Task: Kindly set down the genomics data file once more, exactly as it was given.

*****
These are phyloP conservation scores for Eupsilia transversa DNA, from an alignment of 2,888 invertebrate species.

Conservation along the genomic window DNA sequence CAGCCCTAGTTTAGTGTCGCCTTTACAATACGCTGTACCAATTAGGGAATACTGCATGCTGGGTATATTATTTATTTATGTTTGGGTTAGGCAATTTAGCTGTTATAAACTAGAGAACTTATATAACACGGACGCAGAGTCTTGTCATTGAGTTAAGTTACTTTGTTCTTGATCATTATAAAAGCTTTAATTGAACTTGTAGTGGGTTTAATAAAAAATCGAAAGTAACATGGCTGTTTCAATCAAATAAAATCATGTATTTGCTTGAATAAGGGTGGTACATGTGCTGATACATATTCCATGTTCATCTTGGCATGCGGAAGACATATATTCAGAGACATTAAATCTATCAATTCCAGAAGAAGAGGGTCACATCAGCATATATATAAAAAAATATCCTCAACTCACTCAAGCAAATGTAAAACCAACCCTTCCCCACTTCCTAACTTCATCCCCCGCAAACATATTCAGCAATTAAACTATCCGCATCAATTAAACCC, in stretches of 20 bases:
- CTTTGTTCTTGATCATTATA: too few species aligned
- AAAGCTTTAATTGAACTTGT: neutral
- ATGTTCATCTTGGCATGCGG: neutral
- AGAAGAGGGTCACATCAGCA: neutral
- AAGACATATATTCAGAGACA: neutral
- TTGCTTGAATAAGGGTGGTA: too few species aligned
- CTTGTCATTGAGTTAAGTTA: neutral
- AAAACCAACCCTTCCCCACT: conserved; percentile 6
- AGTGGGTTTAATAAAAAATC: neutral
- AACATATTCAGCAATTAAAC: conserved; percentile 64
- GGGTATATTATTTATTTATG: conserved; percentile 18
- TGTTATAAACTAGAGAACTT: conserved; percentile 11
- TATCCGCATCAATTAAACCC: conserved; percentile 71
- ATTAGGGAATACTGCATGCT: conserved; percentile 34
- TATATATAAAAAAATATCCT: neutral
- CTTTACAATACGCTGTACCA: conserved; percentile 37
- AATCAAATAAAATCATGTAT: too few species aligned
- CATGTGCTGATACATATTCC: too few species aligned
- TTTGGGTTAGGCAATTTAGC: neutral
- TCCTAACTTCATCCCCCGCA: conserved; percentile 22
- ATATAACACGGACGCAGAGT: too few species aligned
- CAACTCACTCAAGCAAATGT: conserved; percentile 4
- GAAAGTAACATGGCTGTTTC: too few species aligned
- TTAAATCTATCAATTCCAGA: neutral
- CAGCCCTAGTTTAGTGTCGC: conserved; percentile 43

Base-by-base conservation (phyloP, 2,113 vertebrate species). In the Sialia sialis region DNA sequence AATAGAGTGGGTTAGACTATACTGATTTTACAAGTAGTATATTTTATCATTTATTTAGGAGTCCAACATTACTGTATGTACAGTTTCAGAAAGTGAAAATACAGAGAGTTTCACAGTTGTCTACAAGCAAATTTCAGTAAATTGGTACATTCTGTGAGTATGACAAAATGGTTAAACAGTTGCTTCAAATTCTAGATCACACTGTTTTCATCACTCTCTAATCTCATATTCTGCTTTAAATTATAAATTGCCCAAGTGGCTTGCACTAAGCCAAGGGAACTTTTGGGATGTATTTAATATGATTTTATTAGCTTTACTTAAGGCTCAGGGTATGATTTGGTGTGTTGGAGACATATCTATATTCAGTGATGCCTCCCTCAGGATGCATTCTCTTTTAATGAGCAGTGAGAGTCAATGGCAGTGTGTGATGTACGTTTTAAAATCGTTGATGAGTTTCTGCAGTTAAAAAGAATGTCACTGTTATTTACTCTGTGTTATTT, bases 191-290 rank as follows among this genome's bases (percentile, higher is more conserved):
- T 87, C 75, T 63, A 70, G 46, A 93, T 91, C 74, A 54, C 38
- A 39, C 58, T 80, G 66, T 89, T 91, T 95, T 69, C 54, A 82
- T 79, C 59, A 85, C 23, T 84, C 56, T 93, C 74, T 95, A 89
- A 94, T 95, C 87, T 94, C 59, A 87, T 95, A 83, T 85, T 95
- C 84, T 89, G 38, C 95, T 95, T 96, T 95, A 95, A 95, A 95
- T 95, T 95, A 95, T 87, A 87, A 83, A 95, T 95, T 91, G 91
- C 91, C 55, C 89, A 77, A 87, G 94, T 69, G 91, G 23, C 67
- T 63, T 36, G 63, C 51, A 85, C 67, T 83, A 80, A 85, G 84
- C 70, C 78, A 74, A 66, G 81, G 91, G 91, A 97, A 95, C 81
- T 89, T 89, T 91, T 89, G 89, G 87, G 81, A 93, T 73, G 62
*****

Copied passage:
These are phyloP conservation scores for Eupsilia transversa DNA, from an alignment of 2,888 invertebrate species.

Conservation along the genomic window DNA sequence CAGCCCTAGTTTAGTGTCGCCTTTACAATACGCTGTACCAATTAGGGAATACTGCATGCTGGGTATATTATTTATTTATGTTTGGGTTAGGCAATTTAGCTGTTATAAACTAGAGAACTTATATAACACGGACGCAGAGTCTTGTCATTGAGTTAAGTTACTTTGTTCTTGATCATTATAAAAGCTTTAATTGAACTTGTAGTGGGTTTAATAAAAAATCGAAAGTAACATGGCTGTTTCAATCAAATAAAATCATGTATTTGCTTGAATAAGGGTGGTACATGTGCTGATACATATTCCATGTTCATCTTGGCATGCGGAAGACATATATTCAGAGACATTAAATCTATCAATTCCAGAAGAAGAGGGTCACATCAGCATATATATAAAAAAATATCCTCAACTCACTCAAGCAAATGTAAAACCAACCCTTCCCCACTTCCTAACTTCATCCCCCGCAAACATATTCAGCAATTAAACTATCCGCATCAATTAAACCC, in stretches of 20 bases:
- CTTTGTTCTTGATCATTATA: too few species aligned
- AAAGCTTTAATTGAACTTGT: neutral
- ATGTTCATCTTGGCATGCGG: neutral
- AGAAGAGGGTCACATCAGCA: neutral
- AAGACATATATTCAGAGACA: neutral
- TTGCTTGAATAAGGGTGGTA: too few species aligned
- CTTGTCATTGAGTTAAGTTA: neutral
- AAAACCAACCCTTCCCCACT: conserved; percentile 6
- AGTGGGTTTAATAAAAAATC: neutral
- AACATATTCAGCAATTAAAC: conserved; percentile 64
- GGGTATATTATTTATTTATG: conserved; percentile 18
- TGTTATAAACTAGAGAACTT: conserved; percentile 11
- TATCCGCATCAATTAAACCC: conserved; percentile 71
- ATTAGGGAATACTGCATGCT: conserved; percentile 34
- TATATATAAAAAAATATCCT: neutral
- CTTTACAATACGCTGTACCA: conserved; percentile 37
- AATCAAATAAAATCATGTAT: too few species aligned
- CATGTGCTGATACATATTCC: too few species aligned
- TTTGGGTTAGGCAATTTAGC: neutral
- TCCTAACTTCATCCCCCGCA: conserved; percentile 22
- ATATAACACGGACGCAGAGT: too few species aligned
- CAACTCACTCAAGCAAATGT: conserved; percentile 4
- GAAAGTAACATGGCTGTTTC: too few species aligned
- TTAAATCTATCAATTCCAGA: neutral
- CAGCCCTAGTTTAGTGTCGC: conserved; percentile 43

Base-by-base conservation (phyloP, 2,113 vertebrate species). In the Sialia sialis region DNA sequence AATAGAGTGGGTTAGACTATACTGATTTTACAAGTAGTATATTTTATCATTTATTTAGGAGTCCAACATTACTGTATGTACAGTTTCAGAAAGTGAAAATACAGAGAGTTTCACAGTTGTCTACAAGCAAATTTCAGTAAATTGGTACATTCTGTGAGTATGACAAAATGGTTAAACAGTTGCTTCAAATTCTAGATCACACTGTTTTCATCACTCTCTAATCTCATATTCTGCTTTAAATTATAAATTGCCCAAGTGGCTTGCACTAAGCCAAGGGAACTTTTGGGATGTATTTAATATGATTTTATTAGCTTTACTTAAGGCTCAGGGTATGATTTGGTGTGTTGGAGACATATCTATATTCAGTGATGCCTCCCTCAGGATGCATTCTCTTTTAATGAGCAGTGAGAGTCAATGGCAGTGTGTGATGTACGTTTTAAAATCGTTGATGAGTTTCTGCAGTTAAAAAGAATGTCACTGTTATTTACTCTGTGTTATTT, bases 191-290 rank as follows among this genome's bases (percentile, higher is more conserved):
- T 87, C 75, T 63, A 70, G 46, A 93, T 91, C 74, A 54, C 38
- A 39, C 58, T 80, G 66, T 89, T 91, T 95, T 69, C 54, A 82
- T 79, C 59, A 85, C 23, T 84, C 56, T 93, C 74, T 95, A 89
- A 94, T 95, C 87, T 94, C 59, A 87, T 95, A 83, T 85, T 95
- C 84, T 89, G 38, C 95, T 95, T 96, T 95, A 95, A 95, A 95
- T 95, T 95, A 95, T 87, A 87, A 83, A 95, T 95, T 91, G 91
- C 91, C 55, C 89, A 77, A 87, G 94, T 69, G 91, G 23, C 67
- T 63, T 36, G 63, C 51, A 85, C 67, T 83, A 80, A 85, G 84
- C 70, C 78, A 74, A 66, G 81, G 91, G 91, A 97, A 95, C 81
- T 89, T 89, T 91, T 89, G 89, G 87, G 81, A 93, T 73, G 62